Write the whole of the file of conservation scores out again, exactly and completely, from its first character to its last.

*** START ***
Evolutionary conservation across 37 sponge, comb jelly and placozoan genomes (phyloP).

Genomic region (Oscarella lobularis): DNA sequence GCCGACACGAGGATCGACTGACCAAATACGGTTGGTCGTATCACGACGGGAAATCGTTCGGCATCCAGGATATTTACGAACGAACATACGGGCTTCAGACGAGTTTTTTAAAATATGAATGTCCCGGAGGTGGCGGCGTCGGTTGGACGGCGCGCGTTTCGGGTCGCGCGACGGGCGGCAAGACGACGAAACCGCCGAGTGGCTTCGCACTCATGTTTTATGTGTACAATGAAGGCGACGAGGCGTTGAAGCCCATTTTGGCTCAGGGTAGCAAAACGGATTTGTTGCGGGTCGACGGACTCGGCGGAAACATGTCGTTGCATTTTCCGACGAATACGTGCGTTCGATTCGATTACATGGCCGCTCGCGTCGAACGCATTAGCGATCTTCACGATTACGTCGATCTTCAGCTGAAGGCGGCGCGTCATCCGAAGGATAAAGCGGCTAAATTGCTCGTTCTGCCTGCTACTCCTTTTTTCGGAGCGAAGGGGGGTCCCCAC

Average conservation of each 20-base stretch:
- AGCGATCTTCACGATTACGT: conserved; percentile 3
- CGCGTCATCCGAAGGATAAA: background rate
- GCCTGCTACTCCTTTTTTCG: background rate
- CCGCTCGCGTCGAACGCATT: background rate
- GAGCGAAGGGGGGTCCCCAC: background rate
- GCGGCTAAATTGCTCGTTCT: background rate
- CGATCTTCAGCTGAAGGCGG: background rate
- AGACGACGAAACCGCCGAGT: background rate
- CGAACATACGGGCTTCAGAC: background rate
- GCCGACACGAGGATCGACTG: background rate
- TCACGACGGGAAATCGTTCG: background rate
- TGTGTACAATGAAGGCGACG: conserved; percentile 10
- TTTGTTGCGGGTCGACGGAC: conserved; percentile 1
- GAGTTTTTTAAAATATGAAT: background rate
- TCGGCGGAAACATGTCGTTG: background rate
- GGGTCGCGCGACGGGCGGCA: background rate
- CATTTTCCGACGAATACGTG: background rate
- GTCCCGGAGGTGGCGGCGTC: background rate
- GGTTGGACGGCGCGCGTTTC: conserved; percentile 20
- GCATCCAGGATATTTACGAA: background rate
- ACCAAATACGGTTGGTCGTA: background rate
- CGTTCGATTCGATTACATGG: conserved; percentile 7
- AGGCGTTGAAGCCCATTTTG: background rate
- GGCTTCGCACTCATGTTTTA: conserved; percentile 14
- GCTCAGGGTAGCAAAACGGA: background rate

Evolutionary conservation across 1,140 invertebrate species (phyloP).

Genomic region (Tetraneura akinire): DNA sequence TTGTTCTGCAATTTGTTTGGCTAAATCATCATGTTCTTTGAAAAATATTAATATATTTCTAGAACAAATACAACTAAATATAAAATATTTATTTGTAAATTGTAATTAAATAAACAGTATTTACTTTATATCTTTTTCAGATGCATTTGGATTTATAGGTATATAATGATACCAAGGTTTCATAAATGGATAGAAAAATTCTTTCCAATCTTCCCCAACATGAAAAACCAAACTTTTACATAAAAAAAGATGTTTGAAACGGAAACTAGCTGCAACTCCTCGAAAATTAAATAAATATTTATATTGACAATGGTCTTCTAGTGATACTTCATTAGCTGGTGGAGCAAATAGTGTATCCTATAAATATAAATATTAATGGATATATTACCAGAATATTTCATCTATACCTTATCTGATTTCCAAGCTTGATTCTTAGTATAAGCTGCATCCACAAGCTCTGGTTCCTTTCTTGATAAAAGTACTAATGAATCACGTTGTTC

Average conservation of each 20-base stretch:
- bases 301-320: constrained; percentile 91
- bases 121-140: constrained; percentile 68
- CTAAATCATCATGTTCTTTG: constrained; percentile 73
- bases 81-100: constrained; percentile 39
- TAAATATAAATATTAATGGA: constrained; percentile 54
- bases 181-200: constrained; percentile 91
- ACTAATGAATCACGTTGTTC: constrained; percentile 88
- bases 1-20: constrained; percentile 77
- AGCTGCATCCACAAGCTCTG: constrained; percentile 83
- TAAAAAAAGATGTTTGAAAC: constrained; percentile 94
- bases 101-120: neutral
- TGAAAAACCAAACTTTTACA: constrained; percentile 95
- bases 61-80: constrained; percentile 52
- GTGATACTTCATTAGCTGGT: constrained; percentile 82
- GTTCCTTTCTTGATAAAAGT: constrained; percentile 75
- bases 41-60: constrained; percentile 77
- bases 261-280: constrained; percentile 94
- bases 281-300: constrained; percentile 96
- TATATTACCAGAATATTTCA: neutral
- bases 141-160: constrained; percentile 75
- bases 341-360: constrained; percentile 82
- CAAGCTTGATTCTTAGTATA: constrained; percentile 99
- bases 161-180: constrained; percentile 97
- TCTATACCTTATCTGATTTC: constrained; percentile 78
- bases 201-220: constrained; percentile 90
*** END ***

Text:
Evolutionary conservation across 37 sponge, comb jelly and placozoan genomes (phyloP).

Genomic region (Oscarella lobularis): DNA sequence GCCGACACGAGGATCGACTGACCAAATACGGTTGGTCGTATCACGACGGGAAATCGTTCGGCATCCAGGATATTTACGAACGAACATACGGGCTTCAGACGAGTTTTTTAAAATATGAATGTCCCGGAGGTGGCGGCGTCGGTTGGACGGCGCGCGTTTCGGGTCGCGCGACGGGCGGCAAGACGACGAAACCGCCGAGTGGCTTCGCACTCATGTTTTATGTGTACAATGAAGGCGACGAGGCGTTGAAGCCCATTTTGGCTCAGGGTAGCAAAACGGATTTGTTGCGGGTCGACGGACTCGGCGGAAACATGTCGTTGCATTTTCCGACGAATACGTGCGTTCGATTCGATTACATGGCCGCTCGCGTCGAACGCATTAGCGATCTTCACGATTACGTCGATCTTCAGCTGAAGGCGGCGCGTCATCCGAAGGATAAAGCGGCTAAATTGCTCGTTCTGCCTGCTACTCCTTTTTTCGGAGCGAAGGGGGGTCCCCAC

Average conservation of each 20-base stretch:
- AGCGATCTTCACGATTACGT: conserved; percentile 3
- CGCGTCATCCGAAGGATAAA: background rate
- GCCTGCTACTCCTTTTTTCG: background rate
- CCGCTCGCGTCGAACGCATT: background rate
- GAGCGAAGGGGGGTCCCCAC: background rate
- GCGGCTAAATTGCTCGTTCT: background rate
- CGATCTTCAGCTGAAGGCGG: background rate
- AGACGACGAAACCGCCGAGT: background rate
- CGAACATACGGGCTTCAGAC: background rate
- GCCGACACGAGGATCGACTG: background rate
- TCACGACGGGAAATCGTTCG: background rate
- TGTGTACAATGAAGGCGACG: conserved; percentile 10
- TTTGTTGCGGGTCGACGGAC: conserved; percentile 1
- GAGTTTTTTAAAATATGAAT: background rate
- TCGGCGGAAACATGTCGTTG: background rate
- GGGTCGCGCGACGGGCGGCA: background rate
- CATTTTCCGACGAATACGTG: background rate
- GTCCCGGAGGTGGCGGCGTC: background rate
- GGTTGGACGGCGCGCGTTTC: conserved; percentile 20
- GCATCCAGGATATTTACGAA: background rate
- ACCAAATACGGTTGGTCGTA: background rate
- CGTTCGATTCGATTACATGG: conserved; percentile 7
- AGGCGTTGAAGCCCATTTTG: background rate
- GGCTTCGCACTCATGTTTTA: conserved; percentile 14
- GCTCAGGGTAGCAAAACGGA: background rate

Evolutionary conservation across 1,140 invertebrate species (phyloP).

Genomic region (Tetraneura akinire): DNA sequence TTGTTCTGCAATTTGTTTGGCTAAATCATCATGTTCTTTGAAAAATATTAATATATTTCTAGAACAAATACAACTAAATATAAAATATTTATTTGTAAATTGTAATTAAATAAACAGTATTTACTTTATATCTTTTTCAGATGCATTTGGATTTATAGGTATATAATGATACCAAGGTTTCATAAATGGATAGAAAAATTCTTTCCAATCTTCCCCAACATGAAAAACCAAACTTTTACATAAAAAAAGATGTTTGAAACGGAAACTAGCTGCAACTCCTCGAAAATTAAATAAATATTTATATTGACAATGGTCTTCTAGTGATACTTCATTAGCTGGTGGAGCAAATAGTGTATCCTATAAATATAAATATTAATGGATATATTACCAGAATATTTCATCTATACCTTATCTGATTTCCAAGCTTGATTCTTAGTATAAGCTGCATCCACAAGCTCTGGTTCCTTTCTTGATAAAAGTACTAATGAATCACGTTGTTC

Average conservation of each 20-base stretch:
- bases 301-320: constrained; percentile 91
- bases 121-140: constrained; percentile 68
- CTAAATCATCATGTTCTTTG: constrained; percentile 73
- bases 81-100: constrained; percentile 39
- TAAATATAAATATTAATGGA: constrained; percentile 54
- bases 181-200: constrained; percentile 91
- ACTAATGAATCACGTTGTTC: constrained; percentile 88
- bases 1-20: constrained; percentile 77
- AGCTGCATCCACAAGCTCTG: constrained; percentile 83
- TAAAAAAAGATGTTTGAAAC: constrained; percentile 94
- bases 101-120: neutral
- TGAAAAACCAAACTTTTACA: constrained; percentile 95
- bases 61-80: constrained; percentile 52
- GTGATACTTCATTAGCTGGT: constrained; percentile 82
- GTTCCTTTCTTGATAAAAGT: constrained; percentile 75
- bases 41-60: constrained; percentile 77
- bases 261-280: constrained; percentile 94
- bases 281-300: constrained; percentile 96
- TATATTACCAGAATATTTCA: neutral
- bases 141-160: constrained; percentile 75
- bases 341-360: constrained; percentile 82
- CAAGCTTGATTCTTAGTATA: constrained; percentile 99
- bases 161-180: constrained; percentile 97
- TCTATACCTTATCTGATTTC: constrained; percentile 78
- bases 201-220: constrained; percentile 90